You know us, we are a perpetually curious bunch. We are always thinking and always wondering. As our CEO prepared to give a guest lecture at Virginia Tech to a group of first year chemistry majors, we started musing about the wisdom we could impart on these emerging chemists. We decided to reach out internally to get tips that Jim could include in his presentation. It was two simple questions we posed to our team but the responses we received were both practical and profound.
What would you say to someone considering a career as a chemist?
“Don’t allow repetition to dull your mind. Approach everything fresh each time.”
“Study math. Work hard at really understanding chemistry. Take technical writing classes.”
“Learn to work independently AND as part of a team.”
“Before you commit, try it out as an intern or as an undergraduate research assistant.”
“It’s all about having the proper mindset. Being able to form a hypothesis and not allowing it to bias your results is extremely important. In other words, you have to love being wrong.”
“There are many college chemistry classes that you may excel in, and others that are a struggle. Don’t ever let the strenuous classes be discouraging, you’d be surprised at what your mind can comprehend.”
“Be prepared to keep learning. No matter how smart you feel coming out of college, there will be problems and situations where you won’t know the answer.”
“Continual research and willingness to learn is crucial to being a chemist.”
“It’s a lot of work, and it’s hard work. Going to school for chemistry is something you should only do if you’re very passionate about it.”
“If you love it, do it!”
“There are so many options for someone with a chemistry degree. Take time to learn about all the different disciplines within chemistry before deciding on a path.”
What are realities of your job that would surprise most people?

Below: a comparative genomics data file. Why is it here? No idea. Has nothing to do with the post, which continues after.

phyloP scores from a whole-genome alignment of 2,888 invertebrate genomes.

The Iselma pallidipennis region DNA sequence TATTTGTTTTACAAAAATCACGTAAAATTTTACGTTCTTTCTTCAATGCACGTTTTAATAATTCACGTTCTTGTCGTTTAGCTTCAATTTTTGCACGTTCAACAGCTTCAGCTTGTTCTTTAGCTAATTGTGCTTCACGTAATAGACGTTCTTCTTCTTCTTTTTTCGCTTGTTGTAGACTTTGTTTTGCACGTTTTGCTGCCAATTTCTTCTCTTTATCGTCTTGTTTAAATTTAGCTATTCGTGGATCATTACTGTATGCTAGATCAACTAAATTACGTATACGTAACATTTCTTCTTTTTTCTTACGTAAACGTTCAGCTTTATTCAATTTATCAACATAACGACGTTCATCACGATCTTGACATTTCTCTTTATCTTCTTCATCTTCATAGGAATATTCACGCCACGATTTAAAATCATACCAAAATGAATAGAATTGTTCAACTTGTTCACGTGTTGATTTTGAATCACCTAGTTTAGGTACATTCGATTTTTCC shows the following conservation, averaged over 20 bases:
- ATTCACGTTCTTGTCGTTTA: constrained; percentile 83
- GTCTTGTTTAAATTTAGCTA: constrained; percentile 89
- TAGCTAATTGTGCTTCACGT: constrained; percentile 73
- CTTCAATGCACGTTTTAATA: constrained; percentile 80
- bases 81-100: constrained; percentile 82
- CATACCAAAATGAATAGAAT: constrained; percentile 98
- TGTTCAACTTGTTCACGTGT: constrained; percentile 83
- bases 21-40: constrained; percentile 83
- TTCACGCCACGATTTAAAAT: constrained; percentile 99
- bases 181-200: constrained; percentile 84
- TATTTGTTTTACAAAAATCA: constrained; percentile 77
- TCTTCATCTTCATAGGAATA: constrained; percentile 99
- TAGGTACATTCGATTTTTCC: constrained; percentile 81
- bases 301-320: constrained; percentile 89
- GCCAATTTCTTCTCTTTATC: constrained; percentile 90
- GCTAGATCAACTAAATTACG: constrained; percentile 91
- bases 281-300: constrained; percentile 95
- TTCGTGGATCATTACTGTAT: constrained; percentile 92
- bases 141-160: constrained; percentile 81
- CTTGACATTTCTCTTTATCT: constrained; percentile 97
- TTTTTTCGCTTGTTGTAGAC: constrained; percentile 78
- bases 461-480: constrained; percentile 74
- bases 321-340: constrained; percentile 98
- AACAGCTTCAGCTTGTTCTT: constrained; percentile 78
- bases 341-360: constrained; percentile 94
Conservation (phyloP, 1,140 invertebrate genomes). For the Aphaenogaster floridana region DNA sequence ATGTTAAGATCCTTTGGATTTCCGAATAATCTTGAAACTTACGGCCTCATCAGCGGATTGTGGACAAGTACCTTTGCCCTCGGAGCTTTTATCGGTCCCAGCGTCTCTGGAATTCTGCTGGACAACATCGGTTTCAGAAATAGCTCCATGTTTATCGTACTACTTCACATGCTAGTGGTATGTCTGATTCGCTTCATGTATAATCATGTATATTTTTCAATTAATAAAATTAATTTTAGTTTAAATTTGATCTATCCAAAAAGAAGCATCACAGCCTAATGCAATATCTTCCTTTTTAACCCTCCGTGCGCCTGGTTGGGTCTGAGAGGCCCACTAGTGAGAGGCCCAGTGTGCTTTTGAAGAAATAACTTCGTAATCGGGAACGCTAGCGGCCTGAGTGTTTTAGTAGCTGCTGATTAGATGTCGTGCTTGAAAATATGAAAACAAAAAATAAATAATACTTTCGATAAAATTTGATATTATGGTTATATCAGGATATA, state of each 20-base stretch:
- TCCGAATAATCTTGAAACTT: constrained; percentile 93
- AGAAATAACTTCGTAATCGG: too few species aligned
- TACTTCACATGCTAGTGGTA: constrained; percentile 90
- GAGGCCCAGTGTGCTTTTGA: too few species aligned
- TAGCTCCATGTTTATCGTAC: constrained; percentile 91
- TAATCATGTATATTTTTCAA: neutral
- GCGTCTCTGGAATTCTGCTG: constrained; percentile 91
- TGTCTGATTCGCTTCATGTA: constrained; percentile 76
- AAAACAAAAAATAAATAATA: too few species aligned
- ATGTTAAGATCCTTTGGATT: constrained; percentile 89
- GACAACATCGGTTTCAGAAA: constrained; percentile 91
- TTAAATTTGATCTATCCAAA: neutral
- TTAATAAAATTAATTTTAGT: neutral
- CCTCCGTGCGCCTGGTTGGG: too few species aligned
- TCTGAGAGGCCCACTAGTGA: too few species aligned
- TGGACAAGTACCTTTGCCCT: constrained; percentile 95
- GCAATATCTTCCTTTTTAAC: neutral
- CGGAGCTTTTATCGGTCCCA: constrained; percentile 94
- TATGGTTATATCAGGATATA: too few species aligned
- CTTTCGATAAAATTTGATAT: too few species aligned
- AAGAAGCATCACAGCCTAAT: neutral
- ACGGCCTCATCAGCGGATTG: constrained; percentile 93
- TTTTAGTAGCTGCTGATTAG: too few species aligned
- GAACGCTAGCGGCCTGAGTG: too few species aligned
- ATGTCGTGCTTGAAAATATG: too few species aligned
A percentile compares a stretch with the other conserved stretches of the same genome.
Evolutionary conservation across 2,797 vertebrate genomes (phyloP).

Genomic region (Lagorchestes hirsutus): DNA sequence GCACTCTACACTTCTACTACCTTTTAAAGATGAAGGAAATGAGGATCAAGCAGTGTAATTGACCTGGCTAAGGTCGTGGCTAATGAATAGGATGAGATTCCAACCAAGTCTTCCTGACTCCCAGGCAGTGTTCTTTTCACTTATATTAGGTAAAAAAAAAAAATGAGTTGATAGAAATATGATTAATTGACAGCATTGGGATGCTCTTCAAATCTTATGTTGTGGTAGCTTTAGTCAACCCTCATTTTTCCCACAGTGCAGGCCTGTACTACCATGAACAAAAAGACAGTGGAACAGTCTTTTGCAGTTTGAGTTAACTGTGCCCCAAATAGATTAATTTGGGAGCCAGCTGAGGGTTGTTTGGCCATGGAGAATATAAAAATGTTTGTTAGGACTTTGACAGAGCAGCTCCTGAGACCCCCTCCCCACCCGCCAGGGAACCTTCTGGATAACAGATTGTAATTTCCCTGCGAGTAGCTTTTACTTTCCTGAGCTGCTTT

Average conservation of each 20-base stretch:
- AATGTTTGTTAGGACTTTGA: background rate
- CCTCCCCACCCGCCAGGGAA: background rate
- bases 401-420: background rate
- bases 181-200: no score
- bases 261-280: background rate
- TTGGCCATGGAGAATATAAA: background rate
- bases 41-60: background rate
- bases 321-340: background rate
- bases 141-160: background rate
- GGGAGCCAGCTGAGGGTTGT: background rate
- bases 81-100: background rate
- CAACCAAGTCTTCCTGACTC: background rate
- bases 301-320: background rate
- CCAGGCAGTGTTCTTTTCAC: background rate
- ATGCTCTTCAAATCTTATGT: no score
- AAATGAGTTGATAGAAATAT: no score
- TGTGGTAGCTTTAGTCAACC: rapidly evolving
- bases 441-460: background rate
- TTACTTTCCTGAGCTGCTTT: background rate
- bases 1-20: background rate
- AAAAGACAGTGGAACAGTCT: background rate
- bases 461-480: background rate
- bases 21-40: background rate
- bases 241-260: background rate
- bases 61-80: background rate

“The finesse and patience required to do the job right, the first time.”
“The chemicals I work with don’t come in cool colors.”
“I actually spend a lot of time interacting with people, be they colleagues or clients”
“More education sometimes leads to a job with less hands-on science.”
“Even though I’m not a teacher, that is an aspect to my job—teaching clients what the results mean.”
“The biggest reality (and best aspect) of my job is that it is a constant learning experience.”
“The variety of work I encounter is incredible. It keeps things interesting!”
“It can be very dangerous. Small miscalculations and over sights can lead to dangerous and life threatening situations.”
“That a simple question can lead to a very complex problem, and that no result is a result.”
“The vast variety of things we see on a daily basis and across many different industries.”
It is our hope that Jim’s presentation, coupled with the tips from our team, will help propel these Virginia Tech students forward towards a successful career in chemistry and a love for great science. Who knows, maybe someone in the audience at Jim’s presentation will one day join the PSI team! We kindly ask that you share this post amongst your circles to help spread these ideas, wisdom, and encouragement.
What other words of wisdom would you share with someone pursing an education in chemistry? Comment below to join us in supporting the next generation of scientists.